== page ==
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  • Writer's pictureKatie Porter

Understanding Your Negative Cognitions – Tapping Into The Root System of Your Identity

Updated: Jul 9, 2021

Hello Readers,

Golly it’s been a long time since I’ve written a blog! It feels good to be back 🙂

Today I wanted to talk about “going deeper” in therapy, and how important it is not only as clinicians helping clients, but just for overall knowledge, and a reminder for ourselves to take a look at the bigger picture.

Understanding Your Negative Cognitions – Tapping Into The Root System of Your Identity

When someone comes to see me for help in working towards recovery from an eating

disorder or from a traumatic event, it is easy to get caught up in how the person is feeling and behaving, and try to modify those things in an attempt to help them feel better. While it is important of course, to attend to these issues, those are really just the superficial layer of what is really going on with that individual.

That is to say, yes we will work on that individual’s isolation habits, anxiety, impulses with food, nightmares, etc. But its only surface level. This article is just a reminder to anyone and everyone – whether a mental health professional or not, to dive deeper. I call it, “Tapping Into Your Root System”. It means to look at the deeper layers that lie beneath behaviors and emotions. And to even dive deeper than purely understanding the trigger or the specific cause at hand. I’m talking about one’s Cognition System.

What Are Cognitions?

Cognition simply means “knowledge”, or “the mental process of knowing, including aspects such as awareness, perception, reasoning, and judgment”. Every one of us has a build-up of beliefs about ourselves. They are developed through time from our experiences, and more importantly how we processed those experiences.

I think it is fair to say that all of us have a combination of positive cognitions and negative cognitions. For example, some of us may be able to say, “I’m a good person”, or “I deserve to be happy”. We can also believe and say things about ourselves that are negative, such as “I’m a failure”, “I should have done better”.

We live our everyday lives roaming the world with these cognitions woven into our identities. It is important to get to know ourselves on this deeper “root” layer, for it explains a lot about our perceptions of ourselves and our abilities, how we view the rest of the world, and says a lot about our reactions to events and our ability to be in healthy relationships.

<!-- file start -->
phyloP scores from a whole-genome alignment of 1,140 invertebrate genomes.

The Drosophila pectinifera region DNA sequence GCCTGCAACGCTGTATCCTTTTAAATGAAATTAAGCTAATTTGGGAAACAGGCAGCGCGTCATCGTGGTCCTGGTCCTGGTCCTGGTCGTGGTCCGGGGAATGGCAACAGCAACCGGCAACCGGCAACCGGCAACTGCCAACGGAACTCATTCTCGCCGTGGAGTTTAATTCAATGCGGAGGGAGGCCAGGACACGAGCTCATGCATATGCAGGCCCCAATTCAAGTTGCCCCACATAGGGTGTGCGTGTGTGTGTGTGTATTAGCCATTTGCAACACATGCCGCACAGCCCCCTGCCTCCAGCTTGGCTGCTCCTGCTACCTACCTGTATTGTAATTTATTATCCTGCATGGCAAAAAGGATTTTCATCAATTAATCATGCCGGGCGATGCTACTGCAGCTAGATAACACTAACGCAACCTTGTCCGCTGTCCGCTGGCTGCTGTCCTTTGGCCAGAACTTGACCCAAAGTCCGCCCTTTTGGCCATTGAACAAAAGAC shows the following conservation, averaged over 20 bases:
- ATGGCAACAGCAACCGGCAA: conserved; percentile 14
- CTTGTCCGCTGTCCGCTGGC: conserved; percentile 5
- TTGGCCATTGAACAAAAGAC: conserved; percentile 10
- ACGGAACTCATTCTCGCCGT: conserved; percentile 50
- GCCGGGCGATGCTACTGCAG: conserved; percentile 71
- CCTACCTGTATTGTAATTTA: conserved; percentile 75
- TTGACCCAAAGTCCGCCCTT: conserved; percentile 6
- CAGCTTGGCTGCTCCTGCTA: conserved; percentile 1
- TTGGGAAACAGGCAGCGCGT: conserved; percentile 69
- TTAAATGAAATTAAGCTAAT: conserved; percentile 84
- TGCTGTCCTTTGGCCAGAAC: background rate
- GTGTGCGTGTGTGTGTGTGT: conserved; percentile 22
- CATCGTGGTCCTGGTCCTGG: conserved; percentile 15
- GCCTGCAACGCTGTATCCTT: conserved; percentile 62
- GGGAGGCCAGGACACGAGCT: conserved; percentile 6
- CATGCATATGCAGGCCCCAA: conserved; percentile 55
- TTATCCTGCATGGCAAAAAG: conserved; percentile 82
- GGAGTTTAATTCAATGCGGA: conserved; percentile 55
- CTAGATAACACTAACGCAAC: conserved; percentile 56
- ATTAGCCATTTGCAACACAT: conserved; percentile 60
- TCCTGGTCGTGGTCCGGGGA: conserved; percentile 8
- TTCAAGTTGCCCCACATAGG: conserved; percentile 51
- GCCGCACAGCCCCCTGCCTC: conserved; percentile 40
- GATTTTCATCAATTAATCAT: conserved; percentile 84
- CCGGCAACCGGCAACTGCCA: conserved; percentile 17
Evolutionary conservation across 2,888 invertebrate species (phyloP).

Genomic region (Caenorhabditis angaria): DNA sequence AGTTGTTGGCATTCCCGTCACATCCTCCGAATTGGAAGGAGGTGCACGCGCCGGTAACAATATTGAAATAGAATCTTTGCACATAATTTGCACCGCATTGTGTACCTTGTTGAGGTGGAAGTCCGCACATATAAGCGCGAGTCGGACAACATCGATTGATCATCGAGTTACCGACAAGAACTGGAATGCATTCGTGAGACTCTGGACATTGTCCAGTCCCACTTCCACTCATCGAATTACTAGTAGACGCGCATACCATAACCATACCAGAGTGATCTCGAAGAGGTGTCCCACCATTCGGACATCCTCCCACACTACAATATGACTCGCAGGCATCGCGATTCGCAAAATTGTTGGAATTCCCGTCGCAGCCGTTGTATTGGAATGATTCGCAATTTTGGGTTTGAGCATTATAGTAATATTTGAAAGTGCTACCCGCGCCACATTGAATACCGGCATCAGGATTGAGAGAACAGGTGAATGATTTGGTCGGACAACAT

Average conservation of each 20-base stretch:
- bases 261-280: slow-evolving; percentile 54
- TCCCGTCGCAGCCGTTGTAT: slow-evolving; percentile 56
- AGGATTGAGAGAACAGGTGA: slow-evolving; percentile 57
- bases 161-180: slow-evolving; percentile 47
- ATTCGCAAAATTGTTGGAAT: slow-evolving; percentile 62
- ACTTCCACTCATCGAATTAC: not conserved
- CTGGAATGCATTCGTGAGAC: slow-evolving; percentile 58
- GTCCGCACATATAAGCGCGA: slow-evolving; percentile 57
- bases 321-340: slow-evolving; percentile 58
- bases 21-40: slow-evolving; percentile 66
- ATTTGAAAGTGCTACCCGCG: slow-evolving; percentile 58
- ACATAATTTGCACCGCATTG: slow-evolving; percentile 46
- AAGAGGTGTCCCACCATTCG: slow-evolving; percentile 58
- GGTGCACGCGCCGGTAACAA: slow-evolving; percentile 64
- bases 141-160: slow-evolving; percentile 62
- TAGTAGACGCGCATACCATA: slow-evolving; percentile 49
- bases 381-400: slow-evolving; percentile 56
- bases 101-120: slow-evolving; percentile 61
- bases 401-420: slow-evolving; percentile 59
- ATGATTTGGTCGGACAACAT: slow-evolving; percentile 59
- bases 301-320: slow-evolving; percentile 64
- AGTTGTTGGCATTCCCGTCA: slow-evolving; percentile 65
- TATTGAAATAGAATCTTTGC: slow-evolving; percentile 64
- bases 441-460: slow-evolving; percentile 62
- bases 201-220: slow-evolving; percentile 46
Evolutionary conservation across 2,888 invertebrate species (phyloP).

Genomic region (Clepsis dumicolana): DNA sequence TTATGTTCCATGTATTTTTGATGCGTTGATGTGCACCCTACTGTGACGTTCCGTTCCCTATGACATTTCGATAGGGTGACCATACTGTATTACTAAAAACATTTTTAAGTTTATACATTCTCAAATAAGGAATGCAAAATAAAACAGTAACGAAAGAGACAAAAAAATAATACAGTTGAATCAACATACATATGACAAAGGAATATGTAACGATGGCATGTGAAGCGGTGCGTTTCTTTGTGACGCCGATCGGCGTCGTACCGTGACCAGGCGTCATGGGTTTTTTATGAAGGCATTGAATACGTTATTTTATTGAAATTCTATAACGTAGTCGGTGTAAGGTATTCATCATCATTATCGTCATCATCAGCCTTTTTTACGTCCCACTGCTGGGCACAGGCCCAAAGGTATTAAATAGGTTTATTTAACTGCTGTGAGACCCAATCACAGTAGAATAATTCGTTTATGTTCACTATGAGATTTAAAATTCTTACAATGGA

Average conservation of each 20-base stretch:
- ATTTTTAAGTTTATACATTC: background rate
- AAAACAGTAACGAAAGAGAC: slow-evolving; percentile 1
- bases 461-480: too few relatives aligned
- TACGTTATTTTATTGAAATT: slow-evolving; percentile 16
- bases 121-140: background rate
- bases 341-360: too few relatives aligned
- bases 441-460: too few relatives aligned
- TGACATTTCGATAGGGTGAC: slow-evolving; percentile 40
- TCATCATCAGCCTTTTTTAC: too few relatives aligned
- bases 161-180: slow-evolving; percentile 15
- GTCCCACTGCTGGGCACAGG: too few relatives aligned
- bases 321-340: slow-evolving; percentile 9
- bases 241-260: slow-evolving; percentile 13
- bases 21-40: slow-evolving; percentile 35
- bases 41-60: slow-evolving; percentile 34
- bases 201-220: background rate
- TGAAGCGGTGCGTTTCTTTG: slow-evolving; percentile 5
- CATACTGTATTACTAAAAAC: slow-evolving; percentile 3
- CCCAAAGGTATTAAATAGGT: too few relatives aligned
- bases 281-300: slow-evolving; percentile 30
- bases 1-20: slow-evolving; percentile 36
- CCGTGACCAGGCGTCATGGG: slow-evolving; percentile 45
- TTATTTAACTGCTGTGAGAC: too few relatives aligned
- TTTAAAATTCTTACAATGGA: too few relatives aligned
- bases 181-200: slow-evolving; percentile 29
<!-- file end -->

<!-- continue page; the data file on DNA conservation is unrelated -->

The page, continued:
Here is an example of a graph I use with clients to help them better identify their layers and root system. Our Negative Cognition layer percolates up through the rest of the layers and affects them all in various ways. What we consider to be a trigger usually makes us feel a certain way (emotions), which leads us to how we cope (behaviors).

Do you see how they are all connected? If all we are doing is teaching people skills on how to not bite their nails when they are feeling stressed, they will never truly stop being stressed! They will just find other ways of coping with being stressed. To truly help, we must find out what they are stressed about. And with enough exploration, it will boil down to certain negative cognitions.

What Next?

After some self-discovery of what one’s root system looks like, then we have an advantage of beginning to work through some of those origins.

Key Questions To Ask Yourself:

1. How did those develop?

2. About what age was I?

3. Did someone say these things directly to me or about me?

4. Did someone make me feel these things without saying the words?

5. Has their voice now become my own voice?

6. Do I now say these things and believe these things about myself?

7. How do these cognitions interfere with my life?

From there, we can really get to work. This is where the true magic happens. Once we allow ourselves to go deeper, then we can begin to work through those negative cognitions, process them in healthy ways, as well as strengthen any and all positive cognitions you may have or wish to have.

This again has the power to percolate upwards, affecting how you respond to events and circumstances around you, to make a positive difference in your emotions and emotion regulation, and even make a significant difference in your behaviors- you know, the things you “think” are bringing you to therapy.

Well there it is. I encourage all of you reading this to go deeper, to focus on something much greater than just your emotions and behaviors.

It truly will be worth it in the end Happy exploring!

Also, below is a more extensive example of positive and negative cognitions you may have experienced.


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